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Holes Punched Into Counterfeit Bill (2015)

Council Fred Muwema speaking at the Anti Counterfeit Network Africa workshop
Council Fred Muwema speaking at the Anti Counterfeit Network Africa workshop

Experts have punched holes into the Counterfeit Bill 2015 that is currently before parliament.

Speaking at a workshop for Members of Parliament and other stakeholders organised at Metropole hotel in Kampala on Friday, seasoned lawyer and Director Legal and Corporate Affairs at the Anti Counterfeit Network Africa, Fred Muwema said the bill doesn’t take into account the existing laws on counterfeits.

“There is the Trademark Act, Copyright Act and Intellectual Property Act, among others which discuss the issue of counterfeits yet the bill doesn’t take them into account,” Muwema said.

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“Framers ought to have looked at previous regimes of laws before enacting this bill because it is bringing confusion with existing laws.”

He explained that the bill doesn’t empower police on how to enforce the law, which he said would provide a gap to be exploited by those involved in production of counterfeits.

Positives

However, according to Muwema, the bill has some positive issues that can be taken on by parliament and added into the existing laws.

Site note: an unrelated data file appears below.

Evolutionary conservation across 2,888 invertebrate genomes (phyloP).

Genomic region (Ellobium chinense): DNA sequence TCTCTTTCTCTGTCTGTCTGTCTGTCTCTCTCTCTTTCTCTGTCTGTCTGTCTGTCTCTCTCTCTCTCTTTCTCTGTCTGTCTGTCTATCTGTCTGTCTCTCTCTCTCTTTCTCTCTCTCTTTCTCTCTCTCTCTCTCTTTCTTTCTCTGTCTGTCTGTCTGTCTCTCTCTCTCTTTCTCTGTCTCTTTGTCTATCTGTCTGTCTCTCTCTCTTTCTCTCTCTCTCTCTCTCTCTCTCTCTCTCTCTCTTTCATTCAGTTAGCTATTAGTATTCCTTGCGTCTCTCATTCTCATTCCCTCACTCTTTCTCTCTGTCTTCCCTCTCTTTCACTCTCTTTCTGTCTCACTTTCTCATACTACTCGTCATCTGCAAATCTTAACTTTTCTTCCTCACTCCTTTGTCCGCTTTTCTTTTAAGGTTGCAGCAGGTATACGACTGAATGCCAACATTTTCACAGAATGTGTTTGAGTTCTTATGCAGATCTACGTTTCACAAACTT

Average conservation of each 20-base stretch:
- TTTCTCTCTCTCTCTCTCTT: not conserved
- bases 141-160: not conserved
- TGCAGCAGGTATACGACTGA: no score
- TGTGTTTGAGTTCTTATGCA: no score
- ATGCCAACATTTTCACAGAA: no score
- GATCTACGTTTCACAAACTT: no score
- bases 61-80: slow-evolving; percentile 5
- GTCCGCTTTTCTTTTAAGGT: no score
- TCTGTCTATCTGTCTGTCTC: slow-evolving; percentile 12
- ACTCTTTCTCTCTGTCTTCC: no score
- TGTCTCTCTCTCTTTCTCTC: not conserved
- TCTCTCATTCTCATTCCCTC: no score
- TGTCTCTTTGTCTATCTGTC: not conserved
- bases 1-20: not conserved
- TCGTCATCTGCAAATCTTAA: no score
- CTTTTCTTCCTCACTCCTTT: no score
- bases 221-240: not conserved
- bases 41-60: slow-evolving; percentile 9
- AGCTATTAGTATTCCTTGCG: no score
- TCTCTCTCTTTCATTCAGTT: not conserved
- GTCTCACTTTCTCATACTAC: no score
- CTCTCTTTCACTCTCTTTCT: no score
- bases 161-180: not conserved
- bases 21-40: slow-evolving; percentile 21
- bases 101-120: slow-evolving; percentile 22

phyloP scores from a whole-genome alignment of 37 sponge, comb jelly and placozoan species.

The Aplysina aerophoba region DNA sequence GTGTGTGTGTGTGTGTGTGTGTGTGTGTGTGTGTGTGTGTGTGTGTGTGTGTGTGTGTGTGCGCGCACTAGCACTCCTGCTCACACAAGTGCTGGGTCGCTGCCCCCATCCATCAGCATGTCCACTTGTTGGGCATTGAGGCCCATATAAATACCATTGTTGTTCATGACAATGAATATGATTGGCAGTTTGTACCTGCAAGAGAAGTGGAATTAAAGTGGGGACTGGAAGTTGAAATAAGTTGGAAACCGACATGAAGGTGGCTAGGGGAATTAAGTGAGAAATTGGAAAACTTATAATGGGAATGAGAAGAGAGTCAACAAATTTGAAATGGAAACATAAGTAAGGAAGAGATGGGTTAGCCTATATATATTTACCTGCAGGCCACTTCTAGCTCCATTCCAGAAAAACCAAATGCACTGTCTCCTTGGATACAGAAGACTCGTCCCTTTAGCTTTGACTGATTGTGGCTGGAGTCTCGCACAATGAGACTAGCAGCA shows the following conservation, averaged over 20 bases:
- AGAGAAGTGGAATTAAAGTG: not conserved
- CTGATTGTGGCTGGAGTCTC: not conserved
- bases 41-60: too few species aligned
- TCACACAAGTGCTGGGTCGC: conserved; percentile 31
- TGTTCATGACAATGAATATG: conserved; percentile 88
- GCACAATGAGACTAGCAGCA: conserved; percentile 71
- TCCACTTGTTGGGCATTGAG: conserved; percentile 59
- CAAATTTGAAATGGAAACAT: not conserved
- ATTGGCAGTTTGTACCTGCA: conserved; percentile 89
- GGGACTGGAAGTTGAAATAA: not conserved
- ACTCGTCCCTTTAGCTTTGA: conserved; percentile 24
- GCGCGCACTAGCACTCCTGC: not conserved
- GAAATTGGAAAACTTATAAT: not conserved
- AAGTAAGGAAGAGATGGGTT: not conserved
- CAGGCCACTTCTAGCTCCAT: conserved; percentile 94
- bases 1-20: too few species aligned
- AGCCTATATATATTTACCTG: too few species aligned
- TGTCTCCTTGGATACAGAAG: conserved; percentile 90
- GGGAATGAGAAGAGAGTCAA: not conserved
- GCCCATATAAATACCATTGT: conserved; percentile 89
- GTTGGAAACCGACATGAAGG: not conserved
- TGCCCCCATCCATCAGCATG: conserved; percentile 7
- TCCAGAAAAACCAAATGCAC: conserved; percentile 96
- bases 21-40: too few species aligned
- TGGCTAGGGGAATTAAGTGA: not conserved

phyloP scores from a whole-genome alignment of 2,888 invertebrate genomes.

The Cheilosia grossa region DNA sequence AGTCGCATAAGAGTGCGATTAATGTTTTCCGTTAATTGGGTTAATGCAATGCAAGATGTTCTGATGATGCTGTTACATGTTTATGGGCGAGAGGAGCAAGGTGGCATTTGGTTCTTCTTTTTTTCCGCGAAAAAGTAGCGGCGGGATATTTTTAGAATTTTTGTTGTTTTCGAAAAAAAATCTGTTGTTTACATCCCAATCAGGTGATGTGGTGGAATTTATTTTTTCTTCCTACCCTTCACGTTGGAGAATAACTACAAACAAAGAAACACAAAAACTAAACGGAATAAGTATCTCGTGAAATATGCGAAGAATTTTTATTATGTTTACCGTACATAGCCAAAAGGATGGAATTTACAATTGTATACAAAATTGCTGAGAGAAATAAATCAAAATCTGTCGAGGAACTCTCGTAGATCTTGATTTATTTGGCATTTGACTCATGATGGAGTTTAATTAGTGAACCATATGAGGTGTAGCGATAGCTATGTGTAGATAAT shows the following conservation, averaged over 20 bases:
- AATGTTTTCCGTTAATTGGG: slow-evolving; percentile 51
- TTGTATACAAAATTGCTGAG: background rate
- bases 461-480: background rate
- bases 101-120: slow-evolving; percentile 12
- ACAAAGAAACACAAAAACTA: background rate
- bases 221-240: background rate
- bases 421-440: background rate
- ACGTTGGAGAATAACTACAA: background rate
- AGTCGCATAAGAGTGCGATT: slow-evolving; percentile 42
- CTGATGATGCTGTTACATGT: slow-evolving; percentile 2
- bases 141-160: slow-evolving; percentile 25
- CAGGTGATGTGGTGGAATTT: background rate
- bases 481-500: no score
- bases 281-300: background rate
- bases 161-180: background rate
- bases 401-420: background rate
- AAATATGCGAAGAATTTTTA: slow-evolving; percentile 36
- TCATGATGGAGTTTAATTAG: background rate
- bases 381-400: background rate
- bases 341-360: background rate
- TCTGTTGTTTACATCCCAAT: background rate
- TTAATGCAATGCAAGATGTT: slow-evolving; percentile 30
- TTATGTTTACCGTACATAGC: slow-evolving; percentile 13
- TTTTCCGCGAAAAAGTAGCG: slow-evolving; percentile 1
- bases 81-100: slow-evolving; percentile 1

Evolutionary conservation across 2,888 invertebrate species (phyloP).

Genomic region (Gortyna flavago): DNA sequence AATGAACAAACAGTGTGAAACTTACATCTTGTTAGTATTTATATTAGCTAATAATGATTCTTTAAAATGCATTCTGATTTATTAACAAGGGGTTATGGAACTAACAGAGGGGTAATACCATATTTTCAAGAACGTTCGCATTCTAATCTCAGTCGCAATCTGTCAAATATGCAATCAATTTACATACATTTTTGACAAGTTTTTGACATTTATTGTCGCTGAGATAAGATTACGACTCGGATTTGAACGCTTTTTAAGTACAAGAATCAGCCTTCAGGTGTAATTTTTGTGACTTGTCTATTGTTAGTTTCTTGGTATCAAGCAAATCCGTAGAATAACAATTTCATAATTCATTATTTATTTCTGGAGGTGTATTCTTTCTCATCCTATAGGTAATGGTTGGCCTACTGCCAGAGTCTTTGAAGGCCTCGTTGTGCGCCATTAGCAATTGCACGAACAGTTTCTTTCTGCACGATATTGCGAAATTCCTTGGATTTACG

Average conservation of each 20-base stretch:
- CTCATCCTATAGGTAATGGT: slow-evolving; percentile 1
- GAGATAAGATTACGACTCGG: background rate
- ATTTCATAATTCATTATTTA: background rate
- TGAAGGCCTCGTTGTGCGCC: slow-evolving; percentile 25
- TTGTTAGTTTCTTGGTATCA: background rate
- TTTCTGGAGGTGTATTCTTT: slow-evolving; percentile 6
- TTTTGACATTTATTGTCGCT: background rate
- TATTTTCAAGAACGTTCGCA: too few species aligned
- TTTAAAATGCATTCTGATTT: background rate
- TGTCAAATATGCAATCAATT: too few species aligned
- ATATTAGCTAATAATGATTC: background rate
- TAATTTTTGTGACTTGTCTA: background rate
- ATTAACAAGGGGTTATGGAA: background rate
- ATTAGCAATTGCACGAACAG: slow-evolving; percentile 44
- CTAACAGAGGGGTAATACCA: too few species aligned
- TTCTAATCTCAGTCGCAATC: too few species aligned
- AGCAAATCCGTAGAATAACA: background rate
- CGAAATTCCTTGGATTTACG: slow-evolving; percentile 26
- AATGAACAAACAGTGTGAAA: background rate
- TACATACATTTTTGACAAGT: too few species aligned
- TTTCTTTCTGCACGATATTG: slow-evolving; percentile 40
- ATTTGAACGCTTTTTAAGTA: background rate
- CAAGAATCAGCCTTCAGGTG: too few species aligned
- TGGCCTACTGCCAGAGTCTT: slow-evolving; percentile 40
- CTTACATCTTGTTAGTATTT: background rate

“The bill proposes heavier punishments like increasing the fine for offenders from shs900, 000 in the Trademark Act to 3 times the value of counterfeit goods,”Muwema said.

“Proposing the sentence to increase from 2 years to 10 and 20 years is also good.”

Muwema added their aim is not stopping Ugandans from being innovative but a need to protect them and the consumers against goods that may be harmful.

In response, Hon.Alex Ruhinda, the chairperson for the parliamentary committee on Tourism, Trade and Cooperatives agreed with Muwema that the bill has a lot of issues that need to be rectified.

“There needs to be a mechanism of empowering UNBS so it can be able to check substandard goods produced in the country and those coming from outside, “Ruhinda said.

“We shall go back to see what we can do with the bill.”

Ruhinda however warned that countries like Uganda that are still grappling with technology will find it difficult to develop if they have stringent laws.

“China managed to move from a third world to first world country through counterfeits, we need to consider put own innovators, “he urged.

He said there is need to help local innovators and inventors compete globally other than laws that would suppress them.

The Anti Counterfeit Bill 2015 was enacted by trade ministry and is currently before parliament wait to be passed into law.

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